If you know me, you know that I love technology probably more than the average person. So some may find it strange that my next favorite thing of 2015 has really nothing to do with technology. Breakout EDU is an immersive learning game that has students using criticial thinking, teamwork and problem solving to solve a series of challenges. This one activity works on all of those soft skills that students use on a daily basis but are often difficult to assess. Breakout EDU works for every age level Kindergarten to adults and in every curriculum area. After purchasing one kit in the Spring of 2015, I wrote a grant to our Foundation to purchase one kit for every building in our district. I have written multiple blog posts about my Breakout EDU obsession including one on how I got started and one on how I introduce Breakout EDU to teachers. If you are looking for a way to spice up any lesson, Breakout EDU is the way to do it!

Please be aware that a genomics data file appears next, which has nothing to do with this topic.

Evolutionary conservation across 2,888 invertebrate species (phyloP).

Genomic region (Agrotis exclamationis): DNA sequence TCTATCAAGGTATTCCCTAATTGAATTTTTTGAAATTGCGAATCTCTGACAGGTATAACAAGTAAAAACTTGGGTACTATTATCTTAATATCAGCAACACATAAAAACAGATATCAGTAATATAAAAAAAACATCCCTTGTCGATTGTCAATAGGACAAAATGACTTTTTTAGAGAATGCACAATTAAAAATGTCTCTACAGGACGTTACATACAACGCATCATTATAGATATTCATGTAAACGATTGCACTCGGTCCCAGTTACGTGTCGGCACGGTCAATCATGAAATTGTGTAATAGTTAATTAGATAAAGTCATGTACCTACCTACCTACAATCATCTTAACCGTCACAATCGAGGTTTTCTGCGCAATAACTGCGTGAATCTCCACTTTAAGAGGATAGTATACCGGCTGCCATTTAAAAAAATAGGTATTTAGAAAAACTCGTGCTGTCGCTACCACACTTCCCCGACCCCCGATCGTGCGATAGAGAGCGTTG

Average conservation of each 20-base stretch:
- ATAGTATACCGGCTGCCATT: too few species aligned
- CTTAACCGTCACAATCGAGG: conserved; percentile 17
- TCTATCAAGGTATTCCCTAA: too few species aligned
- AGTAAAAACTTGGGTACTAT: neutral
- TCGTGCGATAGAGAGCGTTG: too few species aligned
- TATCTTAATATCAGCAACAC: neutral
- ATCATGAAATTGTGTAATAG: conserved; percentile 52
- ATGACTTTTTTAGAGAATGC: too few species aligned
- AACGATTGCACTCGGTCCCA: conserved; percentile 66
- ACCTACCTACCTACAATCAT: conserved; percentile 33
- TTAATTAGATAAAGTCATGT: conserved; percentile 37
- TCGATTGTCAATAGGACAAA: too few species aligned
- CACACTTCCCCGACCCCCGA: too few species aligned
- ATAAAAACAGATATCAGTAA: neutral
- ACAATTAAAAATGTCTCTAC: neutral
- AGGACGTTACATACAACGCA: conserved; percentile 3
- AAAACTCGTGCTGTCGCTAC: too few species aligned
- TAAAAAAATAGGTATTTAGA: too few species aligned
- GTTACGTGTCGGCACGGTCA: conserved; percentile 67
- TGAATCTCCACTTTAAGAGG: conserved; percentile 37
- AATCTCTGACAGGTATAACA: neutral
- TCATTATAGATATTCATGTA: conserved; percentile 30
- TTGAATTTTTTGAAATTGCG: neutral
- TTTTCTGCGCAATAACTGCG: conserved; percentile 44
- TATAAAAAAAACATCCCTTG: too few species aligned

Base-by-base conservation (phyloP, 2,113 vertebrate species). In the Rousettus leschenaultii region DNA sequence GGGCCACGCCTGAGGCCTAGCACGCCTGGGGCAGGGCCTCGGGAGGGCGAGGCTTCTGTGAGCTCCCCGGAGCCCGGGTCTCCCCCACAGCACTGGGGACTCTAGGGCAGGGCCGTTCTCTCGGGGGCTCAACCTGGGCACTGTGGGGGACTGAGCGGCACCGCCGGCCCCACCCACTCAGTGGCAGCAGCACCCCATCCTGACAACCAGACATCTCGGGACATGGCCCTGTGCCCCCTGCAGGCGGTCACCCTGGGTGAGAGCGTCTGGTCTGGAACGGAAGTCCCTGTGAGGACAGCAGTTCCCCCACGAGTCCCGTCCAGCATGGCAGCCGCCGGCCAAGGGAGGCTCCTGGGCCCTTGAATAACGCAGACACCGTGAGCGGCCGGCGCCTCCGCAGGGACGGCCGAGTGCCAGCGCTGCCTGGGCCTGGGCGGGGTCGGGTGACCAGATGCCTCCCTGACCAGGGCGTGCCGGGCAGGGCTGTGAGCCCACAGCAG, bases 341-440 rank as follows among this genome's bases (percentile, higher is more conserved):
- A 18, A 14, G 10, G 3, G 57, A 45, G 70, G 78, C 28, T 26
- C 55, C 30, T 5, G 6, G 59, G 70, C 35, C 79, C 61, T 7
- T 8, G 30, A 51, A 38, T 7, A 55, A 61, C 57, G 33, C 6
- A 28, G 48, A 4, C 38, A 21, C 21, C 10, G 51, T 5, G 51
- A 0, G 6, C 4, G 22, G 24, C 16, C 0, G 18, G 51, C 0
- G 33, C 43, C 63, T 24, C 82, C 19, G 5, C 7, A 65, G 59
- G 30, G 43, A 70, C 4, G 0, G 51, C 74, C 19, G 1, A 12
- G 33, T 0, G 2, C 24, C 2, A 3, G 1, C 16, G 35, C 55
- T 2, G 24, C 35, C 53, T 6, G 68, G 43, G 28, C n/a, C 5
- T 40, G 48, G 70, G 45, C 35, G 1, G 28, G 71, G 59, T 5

Piktochart is a tool I have used for several years but I have turned to it more frequently as of late so it seemed right to include it in my list of 2016 favorites. Piktochart is an infographic creation tool. This free tool has a variety of templates to start with or you can create you own infographic from scratch. I tend to gravitate to tools who like educators and Piktochart is a friend to the education community. The last couple of years they have reduced the price of their premium account especially for educators. I was able to purchase the Pro account for just $20! The normal education pricing for a Pro account is $39.99 for one year. I like to use Piktochart to create infographics for my teachers. My infographics don't include a lot of numerical data but they do include directions for using tools. I like the layout of an infographic for this. I also like that I can save the infographic as an image and insert that image into an email. It is just one more way that I can deliver information to my teachers. Here are a few of the infographics I created this year:
Piktochart is a great tool to use with students as well. However, the Piktochart Privacy Policy does state that parental permission is required for anyone under the age of 13. Please keep that in mind if you intend to use Piktochart with younger students.